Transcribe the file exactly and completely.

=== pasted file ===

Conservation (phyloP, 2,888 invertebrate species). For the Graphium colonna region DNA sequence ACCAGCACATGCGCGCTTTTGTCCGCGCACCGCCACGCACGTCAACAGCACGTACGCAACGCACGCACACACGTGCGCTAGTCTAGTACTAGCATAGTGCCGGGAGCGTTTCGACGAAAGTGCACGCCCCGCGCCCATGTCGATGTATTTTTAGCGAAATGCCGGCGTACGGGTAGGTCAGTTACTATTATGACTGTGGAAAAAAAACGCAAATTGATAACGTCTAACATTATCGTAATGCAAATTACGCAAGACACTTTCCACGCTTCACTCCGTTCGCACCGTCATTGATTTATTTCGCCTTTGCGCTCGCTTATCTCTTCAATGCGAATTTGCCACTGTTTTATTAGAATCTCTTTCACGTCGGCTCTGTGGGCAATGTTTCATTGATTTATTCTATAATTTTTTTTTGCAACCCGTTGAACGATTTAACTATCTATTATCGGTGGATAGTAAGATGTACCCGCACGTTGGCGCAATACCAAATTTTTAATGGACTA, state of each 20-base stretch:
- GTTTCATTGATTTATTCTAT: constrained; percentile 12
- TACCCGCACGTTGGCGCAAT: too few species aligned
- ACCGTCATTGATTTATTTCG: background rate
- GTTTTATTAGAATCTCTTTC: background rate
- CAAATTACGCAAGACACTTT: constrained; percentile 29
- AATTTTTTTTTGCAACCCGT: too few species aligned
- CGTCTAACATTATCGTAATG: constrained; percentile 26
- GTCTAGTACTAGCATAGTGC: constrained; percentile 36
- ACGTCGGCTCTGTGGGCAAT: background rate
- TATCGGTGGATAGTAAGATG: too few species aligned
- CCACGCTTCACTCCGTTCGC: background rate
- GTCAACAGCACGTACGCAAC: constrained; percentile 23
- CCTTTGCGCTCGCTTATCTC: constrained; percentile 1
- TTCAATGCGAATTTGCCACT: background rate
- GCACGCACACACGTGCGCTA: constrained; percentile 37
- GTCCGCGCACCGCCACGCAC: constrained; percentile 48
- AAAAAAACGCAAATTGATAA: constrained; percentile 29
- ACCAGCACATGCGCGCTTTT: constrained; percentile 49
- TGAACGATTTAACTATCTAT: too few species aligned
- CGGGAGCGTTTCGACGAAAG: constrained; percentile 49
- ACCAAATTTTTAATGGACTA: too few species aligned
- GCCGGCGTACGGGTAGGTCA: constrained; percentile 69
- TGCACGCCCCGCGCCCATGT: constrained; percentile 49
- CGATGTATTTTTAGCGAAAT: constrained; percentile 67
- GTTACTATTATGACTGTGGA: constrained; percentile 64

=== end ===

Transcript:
Conservation (phyloP, 2,888 invertebrate species). For the Graphium colonna region DNA sequence ACCAGCACATGCGCGCTTTTGTCCGCGCACCGCCACGCACGTCAACAGCACGTACGCAACGCACGCACACACGTGCGCTAGTCTAGTACTAGCATAGTGCCGGGAGCGTTTCGACGAAAGTGCACGCCCCGCGCCCATGTCGATGTATTTTTAGCGAAATGCCGGCGTACGGGTAGGTCAGTTACTATTATGACTGTGGAAAAAAAACGCAAATTGATAACGTCTAACATTATCGTAATGCAAATTACGCAAGACACTTTCCACGCTTCACTCCGTTCGCACCGTCATTGATTTATTTCGCCTTTGCGCTCGCTTATCTCTTCAATGCGAATTTGCCACTGTTTTATTAGAATCTCTTTCACGTCGGCTCTGTGGGCAATGTTTCATTGATTTATTCTATAATTTTTTTTTGCAACCCGTTGAACGATTTAACTATCTATTATCGGTGGATAGTAAGATGTACCCGCACGTTGGCGCAATACCAAATTTTTAATGGACTA, state of each 20-base stretch:
- GTTTCATTGATTTATTCTAT: constrained; percentile 12
- TACCCGCACGTTGGCGCAAT: too few species aligned
- ACCGTCATTGATTTATTTCG: background rate
- GTTTTATTAGAATCTCTTTC: background rate
- CAAATTACGCAAGACACTTT: constrained; percentile 29
- AATTTTTTTTTGCAACCCGT: too few species aligned
- CGTCTAACATTATCGTAATG: constrained; percentile 26
- GTCTAGTACTAGCATAGTGC: constrained; percentile 36
- ACGTCGGCTCTGTGGGCAAT: background rate
- TATCGGTGGATAGTAAGATG: too few species aligned
- CCACGCTTCACTCCGTTCGC: background rate
- GTCAACAGCACGTACGCAAC: constrained; percentile 23
- CCTTTGCGCTCGCTTATCTC: constrained; percentile 1
- TTCAATGCGAATTTGCCACT: background rate
- GCACGCACACACGTGCGCTA: constrained; percentile 37
- GTCCGCGCACCGCCACGCAC: constrained; percentile 48
- AAAAAAACGCAAATTGATAA: constrained; percentile 29
- ACCAGCACATGCGCGCTTTT: constrained; percentile 49
- TGAACGATTTAACTATCTAT: too few species aligned
- CGGGAGCGTTTCGACGAAAG: constrained; percentile 49
- ACCAAATTTTTAATGGACTA: too few species aligned
- GCCGGCGTACGGGTAGGTCA: constrained; percentile 69
- TGCACGCCCCGCGCCCATGT: constrained; percentile 49
- CGATGTATTTTTAGCGAAAT: constrained; percentile 67
- GTTACTATTATGACTGTGGA: constrained; percentile 64